• Limitations. Compared to alternative treatments, invasive surgical procedures are expensive, costing thousands of dollars, and can involve weeks of post-surgical recovery and time away from work. They carry risk of hematoma, or accumulation of blood under the skin that may require removal, infection and adverse reactions to anesthesia.
  • Injections

    Popular alternatives for temporarily improving appearance and reducing wrinkles include Botox and soft tissue fillers, such as Restylane, that are injected into the skin. These injections are typically administered by dermatologists at a cost of several hundred dollars. In most instances, they involve little or no restricted recovery time for the patients.

  • Market Data. Approximately 3.3 million Botox and 1.6 million soft tissue filler injections were administered in 2005, according to the American Society for Aesthetic Plastic Surgery.
  • Limitations. The effects of these procedures are temporary and require repeat treatment, with Botox lasting from three to four months and injectable fillers typically lasting from three to six months.
  • Laser Treatments

    Lasers and other light-based devices are used to perform skin rejuvenation, to temporarily reduce wrinkles and to perform other aesthetic procedures, such as hair removal and vein treatment. Light-based skin rejuvenation, or resurfacing, procedures can be either ablative or non-ablative. Ablative treatments, also known as laser peels, intentionally burn away the epidermis to heat the dermis and to stimulate collagen growth. Non-ablative rejuvenation treatments typically use less energy and employ gels or other substances in order to insulate the epidermis from damage during the treatment. Because they are less intense than ablative lasers, non-ablative procedures typically involve little downtime or recovery.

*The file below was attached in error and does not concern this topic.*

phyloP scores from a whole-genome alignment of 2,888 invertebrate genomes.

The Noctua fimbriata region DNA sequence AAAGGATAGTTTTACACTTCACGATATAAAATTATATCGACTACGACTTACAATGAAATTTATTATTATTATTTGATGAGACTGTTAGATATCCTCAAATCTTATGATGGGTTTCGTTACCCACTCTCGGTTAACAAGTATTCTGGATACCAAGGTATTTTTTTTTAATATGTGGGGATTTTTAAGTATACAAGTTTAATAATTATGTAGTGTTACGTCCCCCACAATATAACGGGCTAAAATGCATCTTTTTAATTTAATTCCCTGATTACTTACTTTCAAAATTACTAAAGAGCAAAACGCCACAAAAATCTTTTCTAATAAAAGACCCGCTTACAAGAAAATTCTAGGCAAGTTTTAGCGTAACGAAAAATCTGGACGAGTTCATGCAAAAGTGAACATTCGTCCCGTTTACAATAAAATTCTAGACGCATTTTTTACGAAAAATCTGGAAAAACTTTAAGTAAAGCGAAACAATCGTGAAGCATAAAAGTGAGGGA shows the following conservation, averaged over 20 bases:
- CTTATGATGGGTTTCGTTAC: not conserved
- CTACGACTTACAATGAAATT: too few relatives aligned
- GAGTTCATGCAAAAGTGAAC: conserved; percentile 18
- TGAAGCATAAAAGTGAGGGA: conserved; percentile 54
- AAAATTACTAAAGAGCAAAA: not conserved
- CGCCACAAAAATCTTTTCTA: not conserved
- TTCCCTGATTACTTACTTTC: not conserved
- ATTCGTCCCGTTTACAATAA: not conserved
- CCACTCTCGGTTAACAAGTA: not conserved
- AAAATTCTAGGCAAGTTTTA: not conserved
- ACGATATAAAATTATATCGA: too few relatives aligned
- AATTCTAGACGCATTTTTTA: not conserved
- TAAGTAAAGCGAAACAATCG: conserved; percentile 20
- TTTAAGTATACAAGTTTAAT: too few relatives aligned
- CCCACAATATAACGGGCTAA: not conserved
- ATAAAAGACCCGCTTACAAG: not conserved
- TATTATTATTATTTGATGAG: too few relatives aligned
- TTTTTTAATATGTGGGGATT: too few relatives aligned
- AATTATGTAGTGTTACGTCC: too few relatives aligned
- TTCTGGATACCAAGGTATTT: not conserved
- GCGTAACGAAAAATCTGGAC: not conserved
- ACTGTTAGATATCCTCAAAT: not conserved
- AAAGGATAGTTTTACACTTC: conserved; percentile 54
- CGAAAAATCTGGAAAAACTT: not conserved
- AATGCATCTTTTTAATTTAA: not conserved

• Market Data. According to the American Society for Aesthetic Plastic Surgery, there were over 470,000 laser skin resurfacing procedures performed in 2005. The Windhover/Medtech Insight Report estimates that 69% of these treatments were non-ablative.
  • Limitations. Ablative treatments, or laser peels, like surgery, are performed under general anesthesia and can involve weeks of post-surgical recovery and time away from work. Non-ablative light-based procedures are often effective in hair removal and other procedures targeting the epidermis. However, the nature of light makes it challenging to reach the depth of the subcutaneous fat layer. Penetration of light, and consequently the ability to produce heat, is physically limited by the wavelength of the light, the light’s natural tendency to scatter within tissue and the absorption of this energy by specific chromophores within the body, such as water, blood and pigmentation. Non-ablative wrinkle treatments typically require multiple sessions, from four to six treatments spread two to four weeks apart per treatment.
  • These widely-adopted treatment options for wrinkle reduction fall generally into one of two categories: either a single invasive procedure involving significant recovery time, but with a long-lasting, pronounced effect; or a procedure that is either minimally-invasive or non-invasive involving minimal recovery time, but requiring frequent repeat treatments for a modest effect. We believe that the ideal treatment option falls between these two extremes, providing lasting, noticeable effect from a single procedure that involves little or no downtime.